Look at David’s response to Abishai’s words, “As the LORD [‘Yahweh,’ the covenant God] lives,” He will carry out His plan at His appointed time. In the meantime, He will never leave His children alone! ‘The zeal of the LORD of hosts will do’ what He spoke and promised. Revenging evil belongs to God because He who knows all things and has the full power will revenge for His beloved. So, we should leave what belongs to God and leave also to Him what He delights in, that is, leading and caring for the path of our life. David is dead serious in this faith and confidence in God. This world will never commend anyone to have this kind of confidence in God. After all, from the beginning, from the Garden of Eden, the world’s only religion was for all men to ‘be-like-God’ or ‘You-be-your-own-god.’

But, David trusts His God and is confident that God will surely care for him. So he walks away and again spares his enemy’s life, leaving it all to his trusted God. David has learned this through his experience with God. If you remember, he spared Saul’s life once in ch. 24. But at that time, he approached Saul, intending – at least in the beginning – to harm him. But soon, he regretted it. So, having learned that God always cares for His own beloved children, he rejects the offer of Abishai’s worldly religion and even corrects it. Then, he walks away in full confidence in his God.

Well, you and I are almost always tempted to take the lead in living our life. In the core of this temptation, we’re provoked to take control of our own life and leave God out of the picture. But, you and I should always remember our Father’s love, thus, never lose our confidence in Him whose only joy is to care for our life, leading us to His green pastures and beside still waters. This is not only His joy, but also His zeal. Hear what He says in Eze. 34 about this zeal of His heart toward His own: “Behold, I, I, Myself will search for My sheep and will seek them out. … I will rescue them … And I will bring them out …. And I will feed them.” It is right and safe for us to have full confidence in our loving Father!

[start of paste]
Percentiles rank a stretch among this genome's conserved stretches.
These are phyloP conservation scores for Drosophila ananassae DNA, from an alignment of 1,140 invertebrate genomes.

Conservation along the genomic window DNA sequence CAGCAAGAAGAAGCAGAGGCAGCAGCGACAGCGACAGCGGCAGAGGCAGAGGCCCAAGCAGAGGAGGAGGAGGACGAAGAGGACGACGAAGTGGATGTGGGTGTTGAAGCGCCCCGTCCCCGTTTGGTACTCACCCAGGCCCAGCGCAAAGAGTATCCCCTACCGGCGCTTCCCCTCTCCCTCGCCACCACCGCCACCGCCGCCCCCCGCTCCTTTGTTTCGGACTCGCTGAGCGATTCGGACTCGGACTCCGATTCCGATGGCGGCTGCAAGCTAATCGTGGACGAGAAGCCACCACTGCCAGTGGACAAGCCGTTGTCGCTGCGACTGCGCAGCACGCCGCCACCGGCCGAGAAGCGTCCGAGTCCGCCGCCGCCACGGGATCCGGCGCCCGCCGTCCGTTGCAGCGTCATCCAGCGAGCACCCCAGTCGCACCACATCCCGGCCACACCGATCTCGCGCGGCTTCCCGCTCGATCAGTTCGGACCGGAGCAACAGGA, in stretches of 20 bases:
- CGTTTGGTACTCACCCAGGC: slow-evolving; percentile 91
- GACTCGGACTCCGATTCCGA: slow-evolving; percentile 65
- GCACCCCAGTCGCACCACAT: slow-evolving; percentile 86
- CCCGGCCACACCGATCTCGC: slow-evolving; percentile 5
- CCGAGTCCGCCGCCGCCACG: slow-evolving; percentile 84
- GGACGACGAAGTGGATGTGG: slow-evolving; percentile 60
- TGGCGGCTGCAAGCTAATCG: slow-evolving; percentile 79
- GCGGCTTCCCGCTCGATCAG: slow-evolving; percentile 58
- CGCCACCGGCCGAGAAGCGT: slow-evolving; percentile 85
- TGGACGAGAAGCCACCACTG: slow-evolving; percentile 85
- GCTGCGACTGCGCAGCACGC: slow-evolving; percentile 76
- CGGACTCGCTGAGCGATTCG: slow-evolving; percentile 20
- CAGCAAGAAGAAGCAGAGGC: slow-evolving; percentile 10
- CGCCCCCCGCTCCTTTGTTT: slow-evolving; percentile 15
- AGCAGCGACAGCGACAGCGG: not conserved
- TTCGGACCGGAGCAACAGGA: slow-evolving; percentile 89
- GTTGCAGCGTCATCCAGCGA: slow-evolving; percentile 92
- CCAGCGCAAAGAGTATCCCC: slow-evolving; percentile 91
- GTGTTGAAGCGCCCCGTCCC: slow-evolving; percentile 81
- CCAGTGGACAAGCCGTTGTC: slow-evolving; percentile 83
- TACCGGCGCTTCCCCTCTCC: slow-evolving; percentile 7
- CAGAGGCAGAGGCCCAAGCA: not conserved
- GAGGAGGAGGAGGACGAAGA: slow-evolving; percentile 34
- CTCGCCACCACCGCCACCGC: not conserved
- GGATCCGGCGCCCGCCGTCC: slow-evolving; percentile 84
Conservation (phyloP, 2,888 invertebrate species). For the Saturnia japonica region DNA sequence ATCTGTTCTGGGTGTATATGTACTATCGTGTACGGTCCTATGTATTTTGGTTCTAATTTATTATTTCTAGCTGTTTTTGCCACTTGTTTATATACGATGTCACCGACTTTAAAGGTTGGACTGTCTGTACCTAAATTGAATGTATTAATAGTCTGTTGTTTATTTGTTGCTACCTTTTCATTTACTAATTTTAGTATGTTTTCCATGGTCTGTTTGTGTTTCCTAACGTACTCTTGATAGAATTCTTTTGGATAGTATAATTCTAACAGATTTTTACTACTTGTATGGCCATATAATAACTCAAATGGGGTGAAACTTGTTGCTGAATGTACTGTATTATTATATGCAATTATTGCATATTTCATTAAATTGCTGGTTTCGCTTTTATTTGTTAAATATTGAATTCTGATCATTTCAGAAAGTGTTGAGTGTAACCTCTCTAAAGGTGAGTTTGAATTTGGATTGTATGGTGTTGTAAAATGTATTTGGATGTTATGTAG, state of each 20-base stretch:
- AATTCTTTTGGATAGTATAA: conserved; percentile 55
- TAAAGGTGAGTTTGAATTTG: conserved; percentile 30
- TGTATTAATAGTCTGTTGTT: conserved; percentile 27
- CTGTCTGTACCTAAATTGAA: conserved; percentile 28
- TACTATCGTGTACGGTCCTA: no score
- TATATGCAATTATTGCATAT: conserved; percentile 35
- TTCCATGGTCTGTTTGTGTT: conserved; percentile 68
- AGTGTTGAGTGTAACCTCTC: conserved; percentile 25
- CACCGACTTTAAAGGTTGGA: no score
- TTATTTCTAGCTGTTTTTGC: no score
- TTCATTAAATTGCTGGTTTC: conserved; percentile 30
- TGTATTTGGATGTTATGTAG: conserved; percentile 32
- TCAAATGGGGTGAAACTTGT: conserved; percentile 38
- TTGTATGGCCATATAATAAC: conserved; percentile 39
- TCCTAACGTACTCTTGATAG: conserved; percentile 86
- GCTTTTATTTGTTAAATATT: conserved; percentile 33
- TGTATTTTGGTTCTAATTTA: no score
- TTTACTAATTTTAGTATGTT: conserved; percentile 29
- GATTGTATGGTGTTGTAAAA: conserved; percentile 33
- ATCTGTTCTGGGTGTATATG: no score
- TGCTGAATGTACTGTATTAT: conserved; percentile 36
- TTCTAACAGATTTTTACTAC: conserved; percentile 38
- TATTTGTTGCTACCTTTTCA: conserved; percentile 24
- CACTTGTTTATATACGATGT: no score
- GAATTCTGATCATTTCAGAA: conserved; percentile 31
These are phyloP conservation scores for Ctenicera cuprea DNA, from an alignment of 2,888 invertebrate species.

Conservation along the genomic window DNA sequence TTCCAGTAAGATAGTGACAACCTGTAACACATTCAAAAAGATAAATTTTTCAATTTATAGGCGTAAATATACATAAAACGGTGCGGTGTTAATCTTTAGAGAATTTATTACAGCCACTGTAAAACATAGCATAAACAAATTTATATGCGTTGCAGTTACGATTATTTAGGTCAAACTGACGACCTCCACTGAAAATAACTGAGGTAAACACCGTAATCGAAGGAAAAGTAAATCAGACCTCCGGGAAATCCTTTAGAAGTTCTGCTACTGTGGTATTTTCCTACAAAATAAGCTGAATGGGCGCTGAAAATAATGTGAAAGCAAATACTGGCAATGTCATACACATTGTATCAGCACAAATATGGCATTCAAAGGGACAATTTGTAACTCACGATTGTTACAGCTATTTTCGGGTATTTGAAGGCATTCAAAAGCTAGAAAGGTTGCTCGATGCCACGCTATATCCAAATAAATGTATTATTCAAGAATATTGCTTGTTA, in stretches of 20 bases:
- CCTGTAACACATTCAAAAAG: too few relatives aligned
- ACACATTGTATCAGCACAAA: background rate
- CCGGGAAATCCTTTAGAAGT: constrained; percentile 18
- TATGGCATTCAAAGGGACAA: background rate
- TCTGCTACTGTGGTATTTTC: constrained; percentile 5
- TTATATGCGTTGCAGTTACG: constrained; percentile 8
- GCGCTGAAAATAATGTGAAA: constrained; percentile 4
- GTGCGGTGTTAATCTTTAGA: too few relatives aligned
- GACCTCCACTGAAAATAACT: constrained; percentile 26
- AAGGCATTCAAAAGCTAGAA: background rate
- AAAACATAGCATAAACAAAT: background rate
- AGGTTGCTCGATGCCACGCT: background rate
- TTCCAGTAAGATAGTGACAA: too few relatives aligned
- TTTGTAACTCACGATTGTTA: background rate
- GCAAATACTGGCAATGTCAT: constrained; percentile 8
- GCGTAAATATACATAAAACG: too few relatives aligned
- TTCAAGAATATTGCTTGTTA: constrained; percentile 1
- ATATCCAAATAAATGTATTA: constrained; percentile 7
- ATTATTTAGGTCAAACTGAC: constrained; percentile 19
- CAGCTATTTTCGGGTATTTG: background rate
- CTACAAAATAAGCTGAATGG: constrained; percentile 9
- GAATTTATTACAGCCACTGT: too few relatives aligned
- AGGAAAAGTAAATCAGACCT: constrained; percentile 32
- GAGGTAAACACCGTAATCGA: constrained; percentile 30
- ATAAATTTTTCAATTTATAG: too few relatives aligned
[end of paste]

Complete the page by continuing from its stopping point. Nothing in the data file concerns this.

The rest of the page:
What comes next to our attention in David’s story is his confidence in God’s faithfulness, especially in His rewarding those who keep trusting the Lord. David seeks not any worldly rewards, but the reward God alone provides.

You know what David did after walking a safe distance away from Saul. He calls out Abner, and by calling him out, Saul the king. Then, he rebukes Abner and all others for their failure in defending their king. Comparing to that, David protests his innocence. Realising all this, Saul cries out, calling David as ‘my son’ and apologising for his foolishness in chasing after him. He then invites David to return to him and to his old fame in Saul’s court in the palace. David responds and talks about something different that the Lord God may reward him and deliver him from all difficulties. He’s saying, ‘Thanks, but no, king; I’m not interested in the worldly fame or rewards of gold and silver; I’m only interested in and eager for receiving the reward from God as He promised to give to all who trust and are confident in His salvation.’

So, David walks away, going his way, while Saul goes the opposite. We Christians have our inheritance in God alone through Jesus, whereas the unbelievers have their rewards here in this life. Losing this insight of faith, our eyes often focus on the rewards this world charms us with. If we received such an offer David heard, many of us could’ve easily accepted that and walked alongside Saul. But David walks the opposite way and goes farther into the wilderness about which we’ll read and meditate on next week.

My dear brothers and sisters in Jesus, let me close this message by assuring you of the blessing awaiting us all to receive and enjoy as we remain and grow in our confidence in our Heavenly Father. He is in full control over our enemies, both the devil and all who belong to him. Their plots and deeds against us will surely be nullified, and we’ll always be kept safe in our Father’s hand. Be confident in this.

Moreover, our gracious Father is in full control over our path; everything in your life is known to your Father, our Father God, and nothing will be done without His grant. You remember Jesus’ analogy for this that even a sparrow will not fall to the ground apart from our Father’s will and we’re so much precious than that, and even the hairs of our head are all numbered by our Father!

So, ask the Lord to make you strong in your confidence in Him. By this, you seek the Lord’s eternal, heavenly reward. ***